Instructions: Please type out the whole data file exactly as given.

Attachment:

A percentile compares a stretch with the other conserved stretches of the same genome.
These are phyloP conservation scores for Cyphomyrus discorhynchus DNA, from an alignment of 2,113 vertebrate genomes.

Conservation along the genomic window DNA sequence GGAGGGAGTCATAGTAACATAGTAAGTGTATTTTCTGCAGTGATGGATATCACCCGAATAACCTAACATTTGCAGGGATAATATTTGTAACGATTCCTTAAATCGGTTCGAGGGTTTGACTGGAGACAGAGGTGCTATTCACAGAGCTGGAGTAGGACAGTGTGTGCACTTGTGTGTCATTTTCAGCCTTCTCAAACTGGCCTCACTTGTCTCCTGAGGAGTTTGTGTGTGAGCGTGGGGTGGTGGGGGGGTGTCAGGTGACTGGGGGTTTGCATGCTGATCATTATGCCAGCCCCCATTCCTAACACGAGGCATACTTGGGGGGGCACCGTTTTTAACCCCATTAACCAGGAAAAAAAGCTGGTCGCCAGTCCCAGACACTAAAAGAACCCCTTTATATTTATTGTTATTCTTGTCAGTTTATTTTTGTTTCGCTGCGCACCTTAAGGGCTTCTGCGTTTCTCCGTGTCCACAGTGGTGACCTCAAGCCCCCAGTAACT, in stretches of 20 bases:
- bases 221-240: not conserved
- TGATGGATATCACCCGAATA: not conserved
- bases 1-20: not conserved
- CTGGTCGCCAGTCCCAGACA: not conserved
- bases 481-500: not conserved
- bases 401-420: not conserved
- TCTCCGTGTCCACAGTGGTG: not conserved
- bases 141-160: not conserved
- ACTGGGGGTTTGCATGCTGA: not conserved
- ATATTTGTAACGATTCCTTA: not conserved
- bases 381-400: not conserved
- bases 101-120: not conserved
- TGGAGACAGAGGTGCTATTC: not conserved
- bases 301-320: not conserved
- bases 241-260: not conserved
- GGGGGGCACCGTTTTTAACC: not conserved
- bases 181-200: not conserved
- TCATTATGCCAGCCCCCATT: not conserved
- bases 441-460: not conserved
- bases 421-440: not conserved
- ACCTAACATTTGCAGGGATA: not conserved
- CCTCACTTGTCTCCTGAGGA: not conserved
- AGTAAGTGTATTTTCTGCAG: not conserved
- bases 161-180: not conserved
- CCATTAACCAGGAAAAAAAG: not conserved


A percentile compares a stretch with the other conserved stretches of the same genome.
These are phyloP conservation scores for Cyphomyrus discorhynchus DNA, from an alignment of 2,113 vertebrate genomes.

Conservation along the genomic window DNA sequence GGAGGGAGTCATAGTAACATAGTAAGTGTATTTTCTGCAGTGATGGATATCACCCGAATAACCTAACATTTGCAGGGATAATATTTGTAACGATTCCTTAAATCGGTTCGAGGGTTTGACTGGAGACAGAGGTGCTATTCACAGAGCTGGAGTAGGACAGTGTGTGCACTTGTGTGTCATTTTCAGCCTTCTCAAACTGGCCTCACTTGTCTCCTGAGGAGTTTGTGTGTGAGCGTGGGGTGGTGGGGGGGTGTCAGGTGACTGGGGGTTTGCATGCTGATCATTATGCCAGCCCCCATTCCTAACACGAGGCATACTTGGGGGGGCACCGTTTTTAACCCCATTAACCAGGAAAAAAAGCTGGTCGCCAGTCCCAGACACTAAAAGAACCCCTTTATATTTATTGTTATTCTTGTCAGTTTATTTTTGTTTCGCTGCGCACCTTAAGGGCTTCTGCGTTTCTCCGTGTCCACAGTGGTGACCTCAAGCCCCCAGTAACT, in stretches of 20 bases:
- bases 221-240: not conserved
- TGATGGATATCACCCGAATA: not conserved
- bases 1-20: not conserved
- CTGGTCGCCAGTCCCAGACA: not conserved
- bases 481-500: not conserved
- bases 401-420: not conserved
- TCTCCGTGTCCACAGTGGTG: not conserved
- bases 141-160: not conserved
- ACTGGGGGTTTGCATGCTGA: not conserved
- ATATTTGTAACGATTCCTTA: not conserved
- bases 381-400: not conserved
- bases 101-120: not conserved
- TGGAGACAGAGGTGCTATTC: not conserved
- bases 301-320: not conserved
- bases 241-260: not conserved
- GGGGGGCACCGTTTTTAACC: not conserved
- bases 181-200: not conserved
- TCATTATGCCAGCCCCCATT: not conserved
- bases 441-460: not conserved
- bases 421-440: not conserved
- ACCTAACATTTGCAGGGATA: not conserved
- CCTCACTTGTCTCCTGAGGA: not conserved
- AGTAAGTGTATTTTCTGCAG: not conserved
- bases 161-180: not conserved
- CCATTAACCAGGAAAAAAAG: not conserved